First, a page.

VRAY tutorial four. exterior lighting

VRAY tutorial four. exterior lighting. setting up a camera 1. Open the file tutorial4_exterior lighting.max and you should see the Farnsworth house...
Author: Monica Carson
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VRAY tutorial four.

exterior lighting.

setting up a camera 1. Open the file tutorial4_exterior lighting.max and you should see the Farnsworth house with 4 views. This is the first time I’m going to only provide the model and we’re going to set up the camera and lighting. 2. Go to the create tab and create a Vray physical camera in the plan viewport. Click to place the camera - hold - and drag to locate the camera target.

3. Set the perspective viewport to the camera by clicking the viewport name scrolling down to camera and selecting VRayCam001 as shown. 4. Select the camera and its target by the select by name tool.

5. Move it up to eye level (about 1500/1600mm) by entering the number into the z box down the bottom. This will move the camera and it’s target up in the z axis. 6. There are some camera settings we should check, by selecting the camera and the modify tab, to mimic real life camera settings and shown below, move the camera around until you get something like the shown image. daylight

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NOTE: scroll down and find the distortion slot and change it to 0.25 - this will curve the lens

creating default vray daylighting 1. Go to the create tab and the last sub panel labelled ‘systems’ and select daylight. Go ahead and locate this anywhere in the plan view to the top right of the house so the camera is looking towards it. 2. Click yes when prompted to create a physical sky in the environment map. This will mean there will be a default sky added to the background. NOTE: Get location is a great tool is you need to be super specific with where the sun is coming from - however for this tute, and to be honest in general, it isn’t that important. 3. Now we’re going to covert this to a Vray sun (right now it’s mental ray and won’t render with the Vray render engine). To do this with the sun selected click the modify tab and change Sunlight to VRaySun and Skylight to 4. You can check invisible (unlike me - whoops) this will make sure if the sun is in view and not hidden behind a building or out of the scene you won’t see it’s distinct shape in the render. My sun was outside the camera view so I didn’t notice. 5. Make sure sky model is set to CIE clear to mimic clear sun. 6. Let’s hit render and this should be your result :) Pretty gross.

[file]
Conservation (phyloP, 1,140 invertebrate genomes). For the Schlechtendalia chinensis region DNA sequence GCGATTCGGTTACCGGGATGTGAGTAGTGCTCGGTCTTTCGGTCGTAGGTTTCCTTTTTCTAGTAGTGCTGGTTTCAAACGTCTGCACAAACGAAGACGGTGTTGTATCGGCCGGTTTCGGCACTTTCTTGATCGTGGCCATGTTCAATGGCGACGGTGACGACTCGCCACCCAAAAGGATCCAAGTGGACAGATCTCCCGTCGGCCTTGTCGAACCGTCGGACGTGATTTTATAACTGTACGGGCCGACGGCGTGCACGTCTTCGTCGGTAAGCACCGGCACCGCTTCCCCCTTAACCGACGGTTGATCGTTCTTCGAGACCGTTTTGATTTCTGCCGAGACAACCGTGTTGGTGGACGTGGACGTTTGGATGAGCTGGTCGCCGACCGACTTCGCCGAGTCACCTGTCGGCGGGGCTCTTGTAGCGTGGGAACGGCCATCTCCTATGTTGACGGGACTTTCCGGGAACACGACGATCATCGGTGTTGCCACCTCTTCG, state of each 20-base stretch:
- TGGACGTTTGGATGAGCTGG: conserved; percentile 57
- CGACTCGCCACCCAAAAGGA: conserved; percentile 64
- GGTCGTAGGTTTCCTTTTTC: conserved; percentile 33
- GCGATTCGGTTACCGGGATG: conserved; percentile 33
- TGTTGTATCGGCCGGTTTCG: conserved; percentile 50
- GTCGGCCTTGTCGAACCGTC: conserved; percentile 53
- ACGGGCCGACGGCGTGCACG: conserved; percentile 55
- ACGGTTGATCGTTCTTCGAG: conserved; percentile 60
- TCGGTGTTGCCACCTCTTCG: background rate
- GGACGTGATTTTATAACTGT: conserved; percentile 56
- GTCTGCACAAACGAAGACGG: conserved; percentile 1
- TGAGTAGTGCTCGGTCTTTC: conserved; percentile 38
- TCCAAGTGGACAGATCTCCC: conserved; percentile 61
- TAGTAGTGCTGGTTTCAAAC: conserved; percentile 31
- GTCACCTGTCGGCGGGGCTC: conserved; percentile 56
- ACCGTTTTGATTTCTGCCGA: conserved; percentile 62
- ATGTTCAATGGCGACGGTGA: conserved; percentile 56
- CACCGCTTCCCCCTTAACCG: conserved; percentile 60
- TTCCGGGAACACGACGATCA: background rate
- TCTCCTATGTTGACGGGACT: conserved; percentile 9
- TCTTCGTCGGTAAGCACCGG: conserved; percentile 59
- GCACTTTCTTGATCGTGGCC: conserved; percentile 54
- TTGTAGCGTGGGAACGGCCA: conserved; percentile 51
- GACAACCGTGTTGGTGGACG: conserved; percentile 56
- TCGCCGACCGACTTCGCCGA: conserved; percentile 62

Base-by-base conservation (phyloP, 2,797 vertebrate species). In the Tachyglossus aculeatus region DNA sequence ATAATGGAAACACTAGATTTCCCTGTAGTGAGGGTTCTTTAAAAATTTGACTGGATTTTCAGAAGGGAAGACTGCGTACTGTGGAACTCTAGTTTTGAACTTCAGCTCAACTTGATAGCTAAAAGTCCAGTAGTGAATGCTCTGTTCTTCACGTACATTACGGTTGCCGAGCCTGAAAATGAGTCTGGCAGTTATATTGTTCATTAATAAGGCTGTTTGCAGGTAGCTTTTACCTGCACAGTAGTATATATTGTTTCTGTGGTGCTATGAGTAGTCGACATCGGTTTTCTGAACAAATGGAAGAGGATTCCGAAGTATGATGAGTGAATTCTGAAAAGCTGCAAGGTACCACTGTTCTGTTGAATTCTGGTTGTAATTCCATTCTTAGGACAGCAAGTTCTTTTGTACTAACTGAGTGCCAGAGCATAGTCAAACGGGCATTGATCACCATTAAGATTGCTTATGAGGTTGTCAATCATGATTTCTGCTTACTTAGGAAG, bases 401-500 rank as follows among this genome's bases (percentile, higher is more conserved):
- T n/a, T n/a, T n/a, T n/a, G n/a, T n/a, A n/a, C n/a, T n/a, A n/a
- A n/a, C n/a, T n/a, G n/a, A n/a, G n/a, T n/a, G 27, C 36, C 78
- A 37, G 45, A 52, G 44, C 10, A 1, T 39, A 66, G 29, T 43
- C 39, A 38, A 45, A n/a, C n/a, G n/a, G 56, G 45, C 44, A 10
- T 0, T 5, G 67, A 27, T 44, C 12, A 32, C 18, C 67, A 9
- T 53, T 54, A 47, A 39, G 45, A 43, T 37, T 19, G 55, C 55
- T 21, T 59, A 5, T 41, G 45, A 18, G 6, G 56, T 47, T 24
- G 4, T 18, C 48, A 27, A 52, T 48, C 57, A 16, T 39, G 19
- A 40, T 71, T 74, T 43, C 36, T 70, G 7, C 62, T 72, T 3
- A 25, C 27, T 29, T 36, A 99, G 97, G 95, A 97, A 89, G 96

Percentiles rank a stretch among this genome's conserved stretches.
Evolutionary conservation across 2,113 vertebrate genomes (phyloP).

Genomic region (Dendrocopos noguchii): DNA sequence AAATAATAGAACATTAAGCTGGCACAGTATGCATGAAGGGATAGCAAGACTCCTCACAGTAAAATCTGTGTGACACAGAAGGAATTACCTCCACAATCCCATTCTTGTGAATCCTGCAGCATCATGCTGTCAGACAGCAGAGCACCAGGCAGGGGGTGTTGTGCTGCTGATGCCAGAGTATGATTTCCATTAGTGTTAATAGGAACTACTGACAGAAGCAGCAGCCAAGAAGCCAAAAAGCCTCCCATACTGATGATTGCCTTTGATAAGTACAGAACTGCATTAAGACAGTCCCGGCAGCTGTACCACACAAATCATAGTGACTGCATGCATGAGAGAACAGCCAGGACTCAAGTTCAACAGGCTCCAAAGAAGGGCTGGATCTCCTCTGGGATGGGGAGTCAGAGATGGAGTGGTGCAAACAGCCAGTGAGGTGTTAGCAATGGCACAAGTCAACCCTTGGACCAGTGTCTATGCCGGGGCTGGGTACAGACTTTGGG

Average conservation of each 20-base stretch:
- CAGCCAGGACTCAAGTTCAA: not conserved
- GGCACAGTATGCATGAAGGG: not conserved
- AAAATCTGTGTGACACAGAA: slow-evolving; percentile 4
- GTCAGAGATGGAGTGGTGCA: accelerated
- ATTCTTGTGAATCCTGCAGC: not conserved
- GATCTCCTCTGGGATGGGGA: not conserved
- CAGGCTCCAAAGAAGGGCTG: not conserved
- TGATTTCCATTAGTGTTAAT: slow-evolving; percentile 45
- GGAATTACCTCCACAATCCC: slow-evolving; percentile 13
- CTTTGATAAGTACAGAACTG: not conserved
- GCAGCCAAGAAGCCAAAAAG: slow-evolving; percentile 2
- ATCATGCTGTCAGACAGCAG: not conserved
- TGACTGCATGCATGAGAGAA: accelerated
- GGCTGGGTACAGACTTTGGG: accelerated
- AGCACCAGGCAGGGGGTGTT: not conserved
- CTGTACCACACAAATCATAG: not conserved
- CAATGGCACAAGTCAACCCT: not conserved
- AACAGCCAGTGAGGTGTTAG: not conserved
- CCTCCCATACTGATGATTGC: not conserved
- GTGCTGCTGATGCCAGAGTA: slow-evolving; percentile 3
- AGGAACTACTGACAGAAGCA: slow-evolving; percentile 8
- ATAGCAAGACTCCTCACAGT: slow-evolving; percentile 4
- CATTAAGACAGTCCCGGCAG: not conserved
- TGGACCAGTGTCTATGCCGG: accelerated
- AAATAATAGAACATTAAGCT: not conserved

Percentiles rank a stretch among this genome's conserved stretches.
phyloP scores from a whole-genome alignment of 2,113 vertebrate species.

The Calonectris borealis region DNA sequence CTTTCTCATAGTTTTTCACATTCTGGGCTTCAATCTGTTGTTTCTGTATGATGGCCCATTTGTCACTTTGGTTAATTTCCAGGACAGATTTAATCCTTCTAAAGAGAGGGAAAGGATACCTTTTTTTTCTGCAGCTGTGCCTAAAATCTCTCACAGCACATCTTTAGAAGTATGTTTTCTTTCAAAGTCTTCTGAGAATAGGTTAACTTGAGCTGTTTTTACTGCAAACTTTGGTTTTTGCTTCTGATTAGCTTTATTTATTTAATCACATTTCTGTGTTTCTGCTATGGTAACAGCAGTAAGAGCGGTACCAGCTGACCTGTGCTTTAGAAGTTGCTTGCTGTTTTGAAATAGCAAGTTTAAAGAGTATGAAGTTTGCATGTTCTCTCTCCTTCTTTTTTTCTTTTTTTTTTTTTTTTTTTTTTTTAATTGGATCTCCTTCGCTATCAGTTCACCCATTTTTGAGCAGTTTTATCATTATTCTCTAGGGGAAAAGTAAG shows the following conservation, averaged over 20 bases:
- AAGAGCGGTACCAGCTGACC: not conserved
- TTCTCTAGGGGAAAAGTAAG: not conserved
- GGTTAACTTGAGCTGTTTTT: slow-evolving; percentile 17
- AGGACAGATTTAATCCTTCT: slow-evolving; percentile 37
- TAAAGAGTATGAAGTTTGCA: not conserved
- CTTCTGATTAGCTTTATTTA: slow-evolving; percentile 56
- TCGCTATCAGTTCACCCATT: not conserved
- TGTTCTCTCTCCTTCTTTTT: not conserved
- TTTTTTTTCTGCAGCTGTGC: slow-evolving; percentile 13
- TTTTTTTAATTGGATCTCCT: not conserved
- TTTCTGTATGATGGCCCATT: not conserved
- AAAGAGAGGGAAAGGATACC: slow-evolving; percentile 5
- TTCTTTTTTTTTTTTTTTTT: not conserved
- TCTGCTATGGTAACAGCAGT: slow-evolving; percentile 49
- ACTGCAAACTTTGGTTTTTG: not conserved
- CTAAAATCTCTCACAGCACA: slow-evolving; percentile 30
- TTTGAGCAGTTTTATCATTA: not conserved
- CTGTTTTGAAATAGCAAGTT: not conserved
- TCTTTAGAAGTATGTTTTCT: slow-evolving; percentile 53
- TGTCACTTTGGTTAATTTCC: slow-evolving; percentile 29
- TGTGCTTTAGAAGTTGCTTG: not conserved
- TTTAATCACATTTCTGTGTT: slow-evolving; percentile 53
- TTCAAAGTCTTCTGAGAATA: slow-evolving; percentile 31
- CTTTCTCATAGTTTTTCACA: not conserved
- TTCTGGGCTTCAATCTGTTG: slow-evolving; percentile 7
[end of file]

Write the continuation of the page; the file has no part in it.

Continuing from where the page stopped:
global illumination. 1. The reason it looks gross and contrasty is because global illumination is not turned on. So only where light is directly hitting the building will be lit, the rest is in dark shadow. 2. Go to Vray Render Settings and into the GI tab. Check enable GI and use the following settings. The relatively high subdivs will reduce noise in the scene. NOTE: Global illumination gives us diffuse or ambient lighting. 3. Now if we hit render we get this: Simply by enabling GI

4. Ok so it seems a bit light - but you need to remember we’ve got two simple materials in the scene. With appropriate materials and proper modelling it looks much different. 5. If you want to reduce the intensity of the sun go to the Vray Lighting Lister or select the sun and change the intensity to 0.5 lets say and change the floor to a darker grey. The result is below and you can see how small manipulations can change the outcome.